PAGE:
Cloud Atlas (2013)
February 12, 2013 3 Comments
While reading the diaries of a young American lawyer (Jim Sturgess) busy concluding business during the Californian gold-rush, amanuensis Robert Frobisher (Ben Whishaw) produces “The Cloud Atlas Sextet”, a masterpiece in part inspired by the dreams of an aging composer. After a chance meeting with Frobisher’s ex-lover in 1973 puts her up against Lloyd Hooks (Hugh Grant), journalist Luisa Rey (Halle Berry) pens a crime novel based on her investigations into his oil company, to be published 27 years later by one Timothy Cavendish (Jim Broadbent). In the future, the plight of a small rebellion and their clone saviour (Doona Bae) continues to impact the life of Zachry (Tom Hanks), 106 years after The Fall.
Written, produced and directed by the Wachowski siblings and Run Lola Run director Tom Tykwer, Cloud Atlas is one of the most expensive independent movies of all time. The film’s ambitiousness goes far beyond finding financers, however, as it attempts to translate David Mitchell’s labyrinthine, meandering and damn-near impossible novel for the big screen.
While Ang Lee has already filmed the unfilmable with Yann Martel’s Oscar-nominated Life Of Pi, that story only dared to tackle such everyday concepts as life, love and faith. Cloud Atlas, on the other hand, does not stop there; split into six separate but intertwining stories, the film uses twelve actors, unprecedented prosthesis and countless characters to ruminate on everything from racism, sexism and homophobia to art, fate and the very fabric of time and space.
Unlike most multi-strand stories of its ilk, there isn’t a single dud note to be found in Cloud Atlas‘ pages, leitmotif or frames. Each thread, though diverse, holds its own as each weaves in and out of the other competing and complementing narratives. Whether it’s the poignancy of one composer’s search for inspiration, the comedy of one old codgers attempted escape from an old folk’s home, or one saviour’s salvation in a dystopian future, the filmmakers build an entire universe — generation by generation — that is forever bold, believable and utterly breathtaking.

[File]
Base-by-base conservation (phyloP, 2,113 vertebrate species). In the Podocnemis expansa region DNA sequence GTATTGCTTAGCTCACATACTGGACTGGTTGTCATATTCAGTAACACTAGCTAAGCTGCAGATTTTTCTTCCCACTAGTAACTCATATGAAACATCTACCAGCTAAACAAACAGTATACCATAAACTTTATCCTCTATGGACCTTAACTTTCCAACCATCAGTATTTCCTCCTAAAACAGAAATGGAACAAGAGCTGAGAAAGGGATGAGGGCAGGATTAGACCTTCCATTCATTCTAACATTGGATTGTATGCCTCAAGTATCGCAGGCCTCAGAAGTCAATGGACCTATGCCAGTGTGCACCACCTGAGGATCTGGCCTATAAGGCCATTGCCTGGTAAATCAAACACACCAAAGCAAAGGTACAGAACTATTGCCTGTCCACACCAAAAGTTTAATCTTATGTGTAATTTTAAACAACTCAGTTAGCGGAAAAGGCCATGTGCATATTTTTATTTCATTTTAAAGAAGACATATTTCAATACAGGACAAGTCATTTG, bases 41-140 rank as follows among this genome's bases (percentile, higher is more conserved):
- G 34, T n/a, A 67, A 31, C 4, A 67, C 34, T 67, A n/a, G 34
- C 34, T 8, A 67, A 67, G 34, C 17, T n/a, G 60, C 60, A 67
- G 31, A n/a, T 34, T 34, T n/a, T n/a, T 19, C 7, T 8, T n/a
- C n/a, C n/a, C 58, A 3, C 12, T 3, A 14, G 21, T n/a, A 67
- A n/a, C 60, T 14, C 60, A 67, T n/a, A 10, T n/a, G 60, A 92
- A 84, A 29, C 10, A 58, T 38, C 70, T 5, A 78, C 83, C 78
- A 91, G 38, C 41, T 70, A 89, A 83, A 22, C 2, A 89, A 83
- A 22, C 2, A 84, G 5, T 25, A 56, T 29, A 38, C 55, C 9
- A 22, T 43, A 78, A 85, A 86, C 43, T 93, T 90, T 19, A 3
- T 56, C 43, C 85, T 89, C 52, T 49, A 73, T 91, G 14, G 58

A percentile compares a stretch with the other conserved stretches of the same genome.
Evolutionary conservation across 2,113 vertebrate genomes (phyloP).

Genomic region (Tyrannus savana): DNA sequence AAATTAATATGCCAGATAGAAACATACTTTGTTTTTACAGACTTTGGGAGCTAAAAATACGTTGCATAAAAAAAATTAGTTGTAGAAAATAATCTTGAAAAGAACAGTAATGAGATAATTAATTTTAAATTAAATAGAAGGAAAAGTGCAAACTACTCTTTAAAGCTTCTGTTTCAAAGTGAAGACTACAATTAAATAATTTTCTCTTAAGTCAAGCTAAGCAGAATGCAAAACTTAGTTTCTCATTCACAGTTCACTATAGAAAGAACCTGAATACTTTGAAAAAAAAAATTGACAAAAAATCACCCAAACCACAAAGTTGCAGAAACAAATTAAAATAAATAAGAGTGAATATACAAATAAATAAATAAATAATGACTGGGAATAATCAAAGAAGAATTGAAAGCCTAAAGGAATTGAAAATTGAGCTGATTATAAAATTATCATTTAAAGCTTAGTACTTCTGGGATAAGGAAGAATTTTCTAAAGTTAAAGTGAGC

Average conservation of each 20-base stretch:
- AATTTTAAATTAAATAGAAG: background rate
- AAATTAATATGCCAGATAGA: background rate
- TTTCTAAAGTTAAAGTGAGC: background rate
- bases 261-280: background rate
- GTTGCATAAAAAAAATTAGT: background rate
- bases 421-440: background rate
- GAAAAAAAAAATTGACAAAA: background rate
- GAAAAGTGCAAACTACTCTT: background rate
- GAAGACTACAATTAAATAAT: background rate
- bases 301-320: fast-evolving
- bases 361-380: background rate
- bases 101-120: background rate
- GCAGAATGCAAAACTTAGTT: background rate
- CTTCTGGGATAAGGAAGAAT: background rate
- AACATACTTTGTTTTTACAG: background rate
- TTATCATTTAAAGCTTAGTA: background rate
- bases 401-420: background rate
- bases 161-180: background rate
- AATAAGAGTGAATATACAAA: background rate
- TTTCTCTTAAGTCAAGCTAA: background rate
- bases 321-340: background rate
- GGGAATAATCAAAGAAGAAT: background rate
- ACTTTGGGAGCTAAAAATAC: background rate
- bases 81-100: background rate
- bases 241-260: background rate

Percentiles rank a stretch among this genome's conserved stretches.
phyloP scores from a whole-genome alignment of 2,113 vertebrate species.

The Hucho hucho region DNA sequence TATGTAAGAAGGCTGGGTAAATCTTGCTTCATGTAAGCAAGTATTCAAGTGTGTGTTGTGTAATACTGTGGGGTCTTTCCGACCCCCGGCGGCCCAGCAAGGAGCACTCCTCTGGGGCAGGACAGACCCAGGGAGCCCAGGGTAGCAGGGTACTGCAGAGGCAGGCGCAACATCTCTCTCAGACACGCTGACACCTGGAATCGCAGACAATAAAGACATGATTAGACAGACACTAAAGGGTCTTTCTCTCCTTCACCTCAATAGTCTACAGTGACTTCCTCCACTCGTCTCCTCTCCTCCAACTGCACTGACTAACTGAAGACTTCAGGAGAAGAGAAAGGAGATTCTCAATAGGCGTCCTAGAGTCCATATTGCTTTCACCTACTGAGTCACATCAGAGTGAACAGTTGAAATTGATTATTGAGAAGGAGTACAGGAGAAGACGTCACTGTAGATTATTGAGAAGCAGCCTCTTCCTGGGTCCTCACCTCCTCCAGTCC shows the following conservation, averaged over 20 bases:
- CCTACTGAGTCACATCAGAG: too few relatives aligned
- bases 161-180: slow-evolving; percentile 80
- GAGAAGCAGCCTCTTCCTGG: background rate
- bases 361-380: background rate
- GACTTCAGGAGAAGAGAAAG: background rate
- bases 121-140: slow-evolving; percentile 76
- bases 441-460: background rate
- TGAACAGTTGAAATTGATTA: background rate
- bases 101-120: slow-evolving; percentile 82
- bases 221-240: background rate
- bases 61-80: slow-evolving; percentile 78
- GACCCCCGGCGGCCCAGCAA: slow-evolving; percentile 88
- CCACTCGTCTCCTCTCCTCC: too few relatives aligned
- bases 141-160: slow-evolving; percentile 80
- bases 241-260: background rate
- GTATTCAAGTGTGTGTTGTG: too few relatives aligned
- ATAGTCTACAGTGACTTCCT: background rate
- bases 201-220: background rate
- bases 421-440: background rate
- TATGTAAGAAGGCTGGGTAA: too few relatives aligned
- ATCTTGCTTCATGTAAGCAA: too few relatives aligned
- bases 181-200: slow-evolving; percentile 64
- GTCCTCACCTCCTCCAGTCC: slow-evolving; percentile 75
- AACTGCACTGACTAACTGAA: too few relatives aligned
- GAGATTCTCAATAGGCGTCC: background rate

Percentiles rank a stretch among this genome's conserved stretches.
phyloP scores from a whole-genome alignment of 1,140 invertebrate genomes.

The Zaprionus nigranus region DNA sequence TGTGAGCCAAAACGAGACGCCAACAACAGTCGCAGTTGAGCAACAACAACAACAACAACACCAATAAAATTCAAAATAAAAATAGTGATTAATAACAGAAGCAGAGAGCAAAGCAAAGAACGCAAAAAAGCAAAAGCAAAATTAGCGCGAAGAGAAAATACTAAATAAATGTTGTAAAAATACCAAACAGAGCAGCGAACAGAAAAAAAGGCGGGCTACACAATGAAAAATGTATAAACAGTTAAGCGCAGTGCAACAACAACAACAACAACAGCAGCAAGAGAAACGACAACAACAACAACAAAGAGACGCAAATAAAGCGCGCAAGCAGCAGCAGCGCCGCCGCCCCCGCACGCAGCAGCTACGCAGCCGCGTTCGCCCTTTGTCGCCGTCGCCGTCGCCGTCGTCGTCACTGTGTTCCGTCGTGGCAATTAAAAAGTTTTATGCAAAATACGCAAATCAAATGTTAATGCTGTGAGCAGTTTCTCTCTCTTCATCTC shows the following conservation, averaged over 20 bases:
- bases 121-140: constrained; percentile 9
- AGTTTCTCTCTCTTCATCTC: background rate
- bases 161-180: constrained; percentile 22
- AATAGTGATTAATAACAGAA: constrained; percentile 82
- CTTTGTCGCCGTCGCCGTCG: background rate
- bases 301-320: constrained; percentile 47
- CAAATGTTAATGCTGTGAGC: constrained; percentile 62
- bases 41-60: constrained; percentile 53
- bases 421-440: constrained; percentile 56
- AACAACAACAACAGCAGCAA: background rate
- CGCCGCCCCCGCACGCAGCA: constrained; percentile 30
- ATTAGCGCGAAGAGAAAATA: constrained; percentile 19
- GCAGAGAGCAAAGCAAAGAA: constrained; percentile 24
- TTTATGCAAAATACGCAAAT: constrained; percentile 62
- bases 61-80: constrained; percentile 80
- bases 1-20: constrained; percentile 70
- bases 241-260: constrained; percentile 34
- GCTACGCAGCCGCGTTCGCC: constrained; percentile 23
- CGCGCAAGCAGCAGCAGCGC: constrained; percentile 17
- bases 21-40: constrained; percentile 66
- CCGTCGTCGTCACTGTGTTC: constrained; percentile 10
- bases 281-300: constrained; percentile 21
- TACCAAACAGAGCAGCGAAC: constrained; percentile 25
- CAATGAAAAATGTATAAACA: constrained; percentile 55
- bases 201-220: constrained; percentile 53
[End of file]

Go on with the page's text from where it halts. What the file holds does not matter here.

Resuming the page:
That they manage to introduce each of the six strands without immediately losing half of the audience is an incredible achievement; that they continue to develop and explore the individual stories across the remaining running time is something else entirely. Not only do the filmmakers manage to cut from story to story in a way that is fluid and meaningful, but they manage to build to simultaneous moments of overwhelming power and emotion as well — the structure simulating the cyclical nature of its source material without ever becoming repetitive.
Even more astonishing is the work done in front of the camera. During development the decision was made to recycle the core cast across the various stories to add to the overarching sense of inter-connectivity between past, present and future. It works beautifully, as the likes of Tom Hanks, Halle Berry and — perhaps most surprisingly of all — Hugh Grant are able to showcase their talents, and within a single film put paid to their individual pigeonholes and typecasts. The actors, unlimited by age, race or gender, each deliver a plethora of perfectly-judged performances. Even if the make-up occasionally falters, their abilities never do.
That said, it would be easy to laugh at Cloud Atlas — and I’m sure many will. Heck, there are days — years, even — in which I’m certain I would do, too. While some of the storylines are funnier than others (intentionally, that is), there is a grandiosity and pretense that lingers throughout. When grappling with such enormous themes and while boldly pushing the boundaries of technology and belief, however, you will always run the risk of alienating audiences, and the accomplishments of Cloud Atlas are so vast that it really doesn’t matter how you react to it — just that you do react. And that you keep reacting for many years to come as the film is studied, debated and slowly unravelled.
Having now seen the film twice (though admittedly only once in English) I’m more convinced than ever that Cloud Atlas is something truly special. It’s a masterpiece for the ages; a master-work that takes on the universe and wins, somehow managing to tell just about every story imaginable in the space of three hours. How it wasn’t nominated for Best Film, let alone Best Adapted Screenplay or Best Make-Up is still beyond me, but then even after two viewings so too is much of the film.